• Haaretz’s Chaim Levinson reports that with Likud very nervous about giving Blue and White the Justice Ministry portfolio, the parties have agreed that both sides will have a say in the appointment of judges. Blue and White is still pushing to have seasoned politician Avi Nissenkorn tapped to head the ministry while Likud is digging in its heels against the idea.
  • The Times of Israel’s Raoul Wootliff points out that if negotiations extend through Passover, Blue and White chairman’s allocated time to form a government will come to an end. He’ll have to return the mandate to President Reuven Rivlin, and with it, much of the leverage he holds in negotiations.
  • “If the prime minister does not follow through with his promises to give the center-left bloc half of the cabinet portfolios in the emerging government, and if he does not budge on several key appointments seen as unacceptable to Blue and White, a minority government headed by Gantz could still be formed. That’s why, despite being in the middle of talks to allow Netanyahu to serve as prime minister for the next 18 months, the former IDF chief still retains the mandate to form a government that he would head, and isn’t planning on giving it up until he needs to,” he writes.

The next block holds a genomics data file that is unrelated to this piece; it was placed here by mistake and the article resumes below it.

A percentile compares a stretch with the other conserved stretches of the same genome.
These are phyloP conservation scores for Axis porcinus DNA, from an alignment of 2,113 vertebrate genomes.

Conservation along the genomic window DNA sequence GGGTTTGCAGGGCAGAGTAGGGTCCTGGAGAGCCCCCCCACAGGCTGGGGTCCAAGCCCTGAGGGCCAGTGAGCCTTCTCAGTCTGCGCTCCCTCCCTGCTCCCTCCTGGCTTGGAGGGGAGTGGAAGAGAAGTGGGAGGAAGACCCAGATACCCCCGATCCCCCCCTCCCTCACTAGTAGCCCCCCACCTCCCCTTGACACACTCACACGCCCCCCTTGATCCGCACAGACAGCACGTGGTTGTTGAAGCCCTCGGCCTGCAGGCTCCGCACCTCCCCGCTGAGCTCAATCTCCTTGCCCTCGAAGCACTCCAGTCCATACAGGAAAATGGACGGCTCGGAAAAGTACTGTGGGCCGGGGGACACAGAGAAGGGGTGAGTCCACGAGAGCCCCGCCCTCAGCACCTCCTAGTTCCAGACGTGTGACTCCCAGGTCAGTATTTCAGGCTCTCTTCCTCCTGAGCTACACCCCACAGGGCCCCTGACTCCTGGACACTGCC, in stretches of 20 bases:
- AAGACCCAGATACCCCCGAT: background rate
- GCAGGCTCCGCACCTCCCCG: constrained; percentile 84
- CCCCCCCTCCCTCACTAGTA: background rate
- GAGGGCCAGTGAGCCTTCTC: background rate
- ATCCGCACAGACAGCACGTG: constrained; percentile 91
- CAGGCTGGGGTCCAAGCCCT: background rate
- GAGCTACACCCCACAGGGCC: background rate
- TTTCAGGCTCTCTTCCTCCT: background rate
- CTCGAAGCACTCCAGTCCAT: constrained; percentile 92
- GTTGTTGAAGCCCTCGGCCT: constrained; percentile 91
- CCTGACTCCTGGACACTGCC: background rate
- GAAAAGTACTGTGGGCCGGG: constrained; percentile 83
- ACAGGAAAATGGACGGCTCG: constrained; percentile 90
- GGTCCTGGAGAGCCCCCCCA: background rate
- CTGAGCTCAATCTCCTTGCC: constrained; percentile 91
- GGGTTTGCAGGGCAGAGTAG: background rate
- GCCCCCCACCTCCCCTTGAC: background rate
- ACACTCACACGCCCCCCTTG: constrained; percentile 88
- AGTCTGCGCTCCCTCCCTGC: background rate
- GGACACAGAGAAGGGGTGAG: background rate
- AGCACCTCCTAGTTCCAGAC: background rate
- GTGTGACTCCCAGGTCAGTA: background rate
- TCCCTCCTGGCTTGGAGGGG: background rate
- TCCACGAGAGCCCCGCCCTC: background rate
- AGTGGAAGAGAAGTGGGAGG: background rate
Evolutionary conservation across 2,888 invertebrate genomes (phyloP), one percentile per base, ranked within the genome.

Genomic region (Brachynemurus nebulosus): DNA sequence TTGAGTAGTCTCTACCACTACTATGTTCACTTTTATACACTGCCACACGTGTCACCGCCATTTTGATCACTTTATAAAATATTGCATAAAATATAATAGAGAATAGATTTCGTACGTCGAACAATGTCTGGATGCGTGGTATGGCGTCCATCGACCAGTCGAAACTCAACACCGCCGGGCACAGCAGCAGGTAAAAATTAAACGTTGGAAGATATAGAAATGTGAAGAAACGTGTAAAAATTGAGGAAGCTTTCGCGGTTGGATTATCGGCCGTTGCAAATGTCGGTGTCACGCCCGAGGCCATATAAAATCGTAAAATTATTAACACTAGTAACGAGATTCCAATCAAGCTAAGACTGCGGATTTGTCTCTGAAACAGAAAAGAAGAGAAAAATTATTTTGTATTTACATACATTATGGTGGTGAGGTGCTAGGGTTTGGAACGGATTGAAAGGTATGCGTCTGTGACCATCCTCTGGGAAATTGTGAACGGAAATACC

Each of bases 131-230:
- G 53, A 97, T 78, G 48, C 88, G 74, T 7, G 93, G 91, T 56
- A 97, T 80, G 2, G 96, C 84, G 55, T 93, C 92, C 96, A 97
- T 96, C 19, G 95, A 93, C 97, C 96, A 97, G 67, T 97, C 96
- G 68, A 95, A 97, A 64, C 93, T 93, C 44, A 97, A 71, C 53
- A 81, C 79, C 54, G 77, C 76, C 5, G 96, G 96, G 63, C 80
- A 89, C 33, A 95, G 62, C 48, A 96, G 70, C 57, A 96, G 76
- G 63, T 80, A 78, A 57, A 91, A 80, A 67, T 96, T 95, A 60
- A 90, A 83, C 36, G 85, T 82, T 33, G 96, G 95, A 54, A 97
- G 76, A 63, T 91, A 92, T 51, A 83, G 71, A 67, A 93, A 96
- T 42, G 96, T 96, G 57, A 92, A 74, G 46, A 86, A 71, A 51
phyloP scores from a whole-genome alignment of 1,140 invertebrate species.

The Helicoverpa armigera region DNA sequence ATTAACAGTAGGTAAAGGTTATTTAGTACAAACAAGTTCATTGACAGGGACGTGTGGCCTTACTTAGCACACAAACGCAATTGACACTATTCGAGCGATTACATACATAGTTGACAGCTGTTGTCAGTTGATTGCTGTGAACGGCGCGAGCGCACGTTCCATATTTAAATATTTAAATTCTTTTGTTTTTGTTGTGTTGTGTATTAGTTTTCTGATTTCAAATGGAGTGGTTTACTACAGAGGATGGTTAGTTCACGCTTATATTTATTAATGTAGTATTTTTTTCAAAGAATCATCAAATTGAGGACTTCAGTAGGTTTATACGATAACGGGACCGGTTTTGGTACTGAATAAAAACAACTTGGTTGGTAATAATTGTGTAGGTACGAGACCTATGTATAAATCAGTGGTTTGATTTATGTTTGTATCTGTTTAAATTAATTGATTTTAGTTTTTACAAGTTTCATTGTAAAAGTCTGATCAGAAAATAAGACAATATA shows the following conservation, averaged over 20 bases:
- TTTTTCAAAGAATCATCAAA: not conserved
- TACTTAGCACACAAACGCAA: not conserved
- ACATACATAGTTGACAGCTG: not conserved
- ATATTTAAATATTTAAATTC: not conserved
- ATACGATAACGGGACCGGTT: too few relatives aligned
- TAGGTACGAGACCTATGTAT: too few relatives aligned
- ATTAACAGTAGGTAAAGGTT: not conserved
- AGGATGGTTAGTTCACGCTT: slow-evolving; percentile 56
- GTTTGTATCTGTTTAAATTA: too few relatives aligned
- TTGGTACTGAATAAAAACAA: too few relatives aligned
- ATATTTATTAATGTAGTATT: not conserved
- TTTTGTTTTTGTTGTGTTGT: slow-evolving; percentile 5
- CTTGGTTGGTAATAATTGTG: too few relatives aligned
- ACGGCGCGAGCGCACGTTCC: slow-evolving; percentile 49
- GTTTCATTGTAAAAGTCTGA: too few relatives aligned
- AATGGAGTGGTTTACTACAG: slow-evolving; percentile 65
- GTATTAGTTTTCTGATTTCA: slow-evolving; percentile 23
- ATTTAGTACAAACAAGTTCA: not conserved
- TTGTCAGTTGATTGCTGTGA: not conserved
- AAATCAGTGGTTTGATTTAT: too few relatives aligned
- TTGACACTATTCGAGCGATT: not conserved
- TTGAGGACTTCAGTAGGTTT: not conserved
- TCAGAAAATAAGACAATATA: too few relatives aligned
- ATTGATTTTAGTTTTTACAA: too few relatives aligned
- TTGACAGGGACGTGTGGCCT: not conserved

6. Pick me up: Because good news continues to be scant these days, here are a few reasons to get out of bed (but not go outside) as coronavirus days roll on.

  • The PMO reveals that Israel’s defense biological research institute has made “significant progress” in developing a vaccine against COVID-19 and will soon start testing on animals.
  • Larry David gives us one more reason to just stay inside.
  • A Spanish hospital reminds us that it’s not just medical staff but also the maintenance crew that deserves our applause.
  • MDA staff at a drive-through testing site in a northern Arab Israeli town give worried patients a reason to smile.